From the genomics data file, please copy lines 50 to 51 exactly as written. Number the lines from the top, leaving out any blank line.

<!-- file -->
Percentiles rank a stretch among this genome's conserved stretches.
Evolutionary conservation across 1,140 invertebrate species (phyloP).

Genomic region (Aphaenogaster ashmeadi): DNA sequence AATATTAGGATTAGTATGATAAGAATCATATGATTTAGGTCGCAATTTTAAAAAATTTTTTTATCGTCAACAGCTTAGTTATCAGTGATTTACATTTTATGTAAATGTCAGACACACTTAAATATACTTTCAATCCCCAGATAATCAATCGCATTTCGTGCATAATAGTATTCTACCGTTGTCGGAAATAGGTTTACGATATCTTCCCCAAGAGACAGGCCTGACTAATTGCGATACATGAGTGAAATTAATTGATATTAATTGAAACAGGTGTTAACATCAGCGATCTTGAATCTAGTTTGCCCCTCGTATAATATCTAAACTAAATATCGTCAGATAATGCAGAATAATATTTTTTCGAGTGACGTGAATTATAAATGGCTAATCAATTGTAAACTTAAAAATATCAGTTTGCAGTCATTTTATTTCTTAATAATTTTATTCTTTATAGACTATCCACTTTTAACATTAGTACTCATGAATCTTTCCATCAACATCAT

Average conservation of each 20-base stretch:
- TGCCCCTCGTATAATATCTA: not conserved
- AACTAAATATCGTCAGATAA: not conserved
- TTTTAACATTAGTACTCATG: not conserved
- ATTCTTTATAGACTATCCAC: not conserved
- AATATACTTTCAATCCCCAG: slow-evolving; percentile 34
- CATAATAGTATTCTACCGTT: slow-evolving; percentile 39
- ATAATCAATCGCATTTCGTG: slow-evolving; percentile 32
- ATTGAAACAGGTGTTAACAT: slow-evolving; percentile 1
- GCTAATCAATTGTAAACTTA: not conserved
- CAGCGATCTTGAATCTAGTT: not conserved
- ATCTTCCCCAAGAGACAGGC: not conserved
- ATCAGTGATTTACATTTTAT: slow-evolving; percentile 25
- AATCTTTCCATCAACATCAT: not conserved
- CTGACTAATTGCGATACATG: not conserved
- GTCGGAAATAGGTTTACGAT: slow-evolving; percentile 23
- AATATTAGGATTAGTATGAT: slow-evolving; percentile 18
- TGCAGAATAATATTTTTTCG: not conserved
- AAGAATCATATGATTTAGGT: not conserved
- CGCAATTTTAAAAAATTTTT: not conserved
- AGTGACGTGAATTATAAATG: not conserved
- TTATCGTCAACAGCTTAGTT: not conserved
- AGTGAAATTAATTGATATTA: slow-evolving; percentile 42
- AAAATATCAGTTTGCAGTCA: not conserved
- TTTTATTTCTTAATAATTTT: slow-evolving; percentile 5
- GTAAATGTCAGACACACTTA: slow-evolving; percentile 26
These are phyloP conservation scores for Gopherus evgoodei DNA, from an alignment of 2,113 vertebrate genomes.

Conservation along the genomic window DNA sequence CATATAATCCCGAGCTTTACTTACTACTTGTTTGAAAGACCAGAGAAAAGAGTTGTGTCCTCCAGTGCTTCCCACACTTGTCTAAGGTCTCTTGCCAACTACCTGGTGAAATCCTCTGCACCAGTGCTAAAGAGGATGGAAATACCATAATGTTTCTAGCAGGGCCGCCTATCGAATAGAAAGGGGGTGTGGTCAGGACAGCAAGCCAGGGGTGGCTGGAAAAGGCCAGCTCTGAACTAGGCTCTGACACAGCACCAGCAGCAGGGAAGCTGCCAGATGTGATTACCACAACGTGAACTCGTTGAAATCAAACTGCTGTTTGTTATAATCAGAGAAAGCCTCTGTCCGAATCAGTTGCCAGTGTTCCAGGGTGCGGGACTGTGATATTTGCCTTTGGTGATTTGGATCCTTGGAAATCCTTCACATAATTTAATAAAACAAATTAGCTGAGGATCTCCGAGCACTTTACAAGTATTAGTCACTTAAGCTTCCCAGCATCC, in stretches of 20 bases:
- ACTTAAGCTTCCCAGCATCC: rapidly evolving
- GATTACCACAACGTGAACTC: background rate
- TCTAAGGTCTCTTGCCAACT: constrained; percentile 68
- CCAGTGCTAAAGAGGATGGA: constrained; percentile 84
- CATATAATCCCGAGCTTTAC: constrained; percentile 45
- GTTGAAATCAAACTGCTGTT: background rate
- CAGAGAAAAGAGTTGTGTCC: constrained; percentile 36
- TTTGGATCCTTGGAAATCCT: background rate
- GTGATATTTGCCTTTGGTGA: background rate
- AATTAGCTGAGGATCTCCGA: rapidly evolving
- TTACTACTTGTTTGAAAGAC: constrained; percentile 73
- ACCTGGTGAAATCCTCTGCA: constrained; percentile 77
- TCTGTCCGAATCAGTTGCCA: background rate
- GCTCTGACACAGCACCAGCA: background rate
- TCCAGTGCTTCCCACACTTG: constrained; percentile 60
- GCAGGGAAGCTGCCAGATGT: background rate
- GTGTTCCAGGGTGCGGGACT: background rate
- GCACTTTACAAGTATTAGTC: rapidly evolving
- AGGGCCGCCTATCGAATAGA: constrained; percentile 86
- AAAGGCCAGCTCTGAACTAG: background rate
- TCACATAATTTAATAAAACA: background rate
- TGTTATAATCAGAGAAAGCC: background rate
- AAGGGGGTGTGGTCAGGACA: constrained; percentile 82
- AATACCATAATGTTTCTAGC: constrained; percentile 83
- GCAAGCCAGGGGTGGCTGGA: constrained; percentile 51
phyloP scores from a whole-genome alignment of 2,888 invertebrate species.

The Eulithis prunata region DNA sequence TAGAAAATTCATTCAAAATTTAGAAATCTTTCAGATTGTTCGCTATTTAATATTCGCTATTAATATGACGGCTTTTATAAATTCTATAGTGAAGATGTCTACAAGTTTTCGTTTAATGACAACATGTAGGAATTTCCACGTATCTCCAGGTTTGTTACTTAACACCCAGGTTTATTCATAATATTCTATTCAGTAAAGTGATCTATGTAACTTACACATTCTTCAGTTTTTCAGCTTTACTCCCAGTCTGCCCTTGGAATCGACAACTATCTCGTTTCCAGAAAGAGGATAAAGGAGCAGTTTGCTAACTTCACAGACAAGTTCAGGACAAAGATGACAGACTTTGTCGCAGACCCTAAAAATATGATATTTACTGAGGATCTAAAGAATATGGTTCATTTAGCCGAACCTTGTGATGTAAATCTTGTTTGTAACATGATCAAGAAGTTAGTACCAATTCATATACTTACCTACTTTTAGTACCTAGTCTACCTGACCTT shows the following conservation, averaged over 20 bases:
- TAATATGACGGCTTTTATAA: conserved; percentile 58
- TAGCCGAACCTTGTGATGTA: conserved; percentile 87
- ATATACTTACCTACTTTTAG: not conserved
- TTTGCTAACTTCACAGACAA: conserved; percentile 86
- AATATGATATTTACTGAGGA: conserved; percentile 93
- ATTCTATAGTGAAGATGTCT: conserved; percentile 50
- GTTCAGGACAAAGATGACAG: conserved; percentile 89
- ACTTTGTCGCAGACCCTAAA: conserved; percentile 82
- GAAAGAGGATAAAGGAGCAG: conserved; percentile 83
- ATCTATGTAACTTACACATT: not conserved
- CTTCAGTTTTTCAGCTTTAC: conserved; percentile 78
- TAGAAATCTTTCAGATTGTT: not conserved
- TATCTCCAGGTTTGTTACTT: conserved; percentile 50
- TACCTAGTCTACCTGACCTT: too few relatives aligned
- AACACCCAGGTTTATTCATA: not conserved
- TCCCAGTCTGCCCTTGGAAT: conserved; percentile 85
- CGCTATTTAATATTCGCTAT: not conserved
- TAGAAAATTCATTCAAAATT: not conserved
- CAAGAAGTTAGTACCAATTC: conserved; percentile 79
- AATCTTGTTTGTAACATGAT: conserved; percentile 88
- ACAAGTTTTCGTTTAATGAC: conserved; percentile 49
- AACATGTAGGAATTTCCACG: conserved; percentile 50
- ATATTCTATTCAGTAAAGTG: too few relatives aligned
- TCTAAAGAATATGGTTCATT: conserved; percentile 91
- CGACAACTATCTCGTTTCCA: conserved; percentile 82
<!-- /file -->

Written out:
- AGGGCCGCCTATCGAATAGA: constrained; percentile 86
- AAAGGCCAGCTCTGAACTAG: background rate